Religious News From Around the Web February 7, 2022
Blasphemy and Apostasy Punished; Winter Olympics — Thawing of China’s Treatment of Religious Minorities? China May Restrict Religious Expression Following Olympics; Streaming Online a Godsend for Churches and the Isolated; City Restricts Church Homeless Outreach
Blasphemy and Apostasy Punished
In scores of countries around the world, laws against apostasy and blasphemy remain on the books – and many are enforced to various degrees. a new Pew Research Center analysis finds that 79 countries and territories out of the 198 studied around the world (40 percent) had laws or policies in 2019 banning blasphemy, which is defined as “speech or actions considered to be contemptuous of God or of people or objects considered sacred.” Twenty-two countries (11 percent) had laws against apostasy, the act of abandoning one’s faith. The analysis draws on the Center’s wider body of research on government restrictions related to religion. Article 18 and 19 of the Universal Declaration of Human Rights specifically protect the right to change religion, and to freedom of speech.
Winter Olympics — Thawing of China’s Treatment of Religious Minorities?
The opening ceremonies of the 2022 Beijing Olympics showcased a Uyghur torch-bearer, which many found surprising in view of China’s suppression of the Uyghurs, Tibetans, ethnic groups and many different faiths. What it means is not clear, perhaps evidence that China does respond to outside criticism.
China May Restrict Religious Expression Following Olympics
China is set to impose new restrictions on online religious content that will essentially outlaw evangelistic scripture just days after the games conclude, according to Christian persecution watchdog China Aid. The new law, Measures for the Administration of Internet Religious Information, takes effect March 1 as China enters the fourth year of its five-year plan to Sinicize Christianity.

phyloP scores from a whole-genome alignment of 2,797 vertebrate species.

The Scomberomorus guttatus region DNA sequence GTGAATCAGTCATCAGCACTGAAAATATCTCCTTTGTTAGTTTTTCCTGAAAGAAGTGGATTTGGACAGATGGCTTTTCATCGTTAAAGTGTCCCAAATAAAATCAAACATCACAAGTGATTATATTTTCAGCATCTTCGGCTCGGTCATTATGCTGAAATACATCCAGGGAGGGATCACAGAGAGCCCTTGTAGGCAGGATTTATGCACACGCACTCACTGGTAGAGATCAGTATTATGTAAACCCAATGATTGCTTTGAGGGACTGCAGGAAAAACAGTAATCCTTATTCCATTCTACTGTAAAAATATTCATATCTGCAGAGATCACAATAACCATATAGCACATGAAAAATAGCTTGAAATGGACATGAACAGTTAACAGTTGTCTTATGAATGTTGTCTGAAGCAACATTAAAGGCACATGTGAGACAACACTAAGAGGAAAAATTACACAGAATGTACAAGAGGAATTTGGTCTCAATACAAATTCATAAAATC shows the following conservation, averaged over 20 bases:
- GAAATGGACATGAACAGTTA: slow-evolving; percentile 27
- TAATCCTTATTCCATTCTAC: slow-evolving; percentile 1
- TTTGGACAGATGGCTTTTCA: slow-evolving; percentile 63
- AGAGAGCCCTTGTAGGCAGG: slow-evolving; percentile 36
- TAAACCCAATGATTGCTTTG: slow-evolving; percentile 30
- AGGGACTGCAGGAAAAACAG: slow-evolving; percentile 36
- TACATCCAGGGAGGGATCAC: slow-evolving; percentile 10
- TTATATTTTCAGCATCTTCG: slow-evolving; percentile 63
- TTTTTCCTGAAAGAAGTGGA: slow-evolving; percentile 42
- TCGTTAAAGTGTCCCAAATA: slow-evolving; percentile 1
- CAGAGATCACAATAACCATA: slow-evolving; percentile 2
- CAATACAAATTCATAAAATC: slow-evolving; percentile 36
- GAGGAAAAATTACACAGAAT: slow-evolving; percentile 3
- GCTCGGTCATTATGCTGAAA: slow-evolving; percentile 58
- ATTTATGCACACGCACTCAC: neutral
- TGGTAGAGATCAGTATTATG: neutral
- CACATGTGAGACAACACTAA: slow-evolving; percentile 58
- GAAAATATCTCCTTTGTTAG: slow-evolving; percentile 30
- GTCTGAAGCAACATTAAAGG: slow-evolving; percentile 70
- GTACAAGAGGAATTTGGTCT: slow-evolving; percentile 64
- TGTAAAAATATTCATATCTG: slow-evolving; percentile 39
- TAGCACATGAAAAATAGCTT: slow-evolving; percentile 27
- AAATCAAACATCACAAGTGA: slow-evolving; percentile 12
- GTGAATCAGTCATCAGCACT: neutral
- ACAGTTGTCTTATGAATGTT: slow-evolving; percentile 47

Streaming Online a Godsend for Churches and the Isolated
A report on churches and technology during the pandemic found that by offering online services, churches were able to expand their reach, often connecting with people outside their community or reconnecting with former members who had moved away. Even small congregations that had once struggled to reach outside the walls of the church were able to expand their reach, according to “When Pastors Put on the ‘Tech Hat,” from the Tech in Churches research project, led by Heidi Campbell, professor of communication at Texas A&M University.
City Restricts Church Homeless Outreach
An Oregon church is suing the coastal city of Brookings, arguing that an ordinance — which limits the church to offering free meals just twice a week, violates its religious freedom. St. Timothy’s Episcopal Church and the Episcopal Diocese of Oregon filed the lawsuit against the city on Friday (Jan. 28) in Oregon’s U.S. District Court. “We’ve been serving our community here for decades and picking up the slack where the need exists and no one else is stepping in,” said the Rev. James Bernard Lindley, vicar of St. Timothy’s, in a statement from the diocese. “We have no intention of stopping now and we’re prepared to hold fast to our beliefs. We won’t abandon the people of Brookings who need our help, even when we’re being threatened.”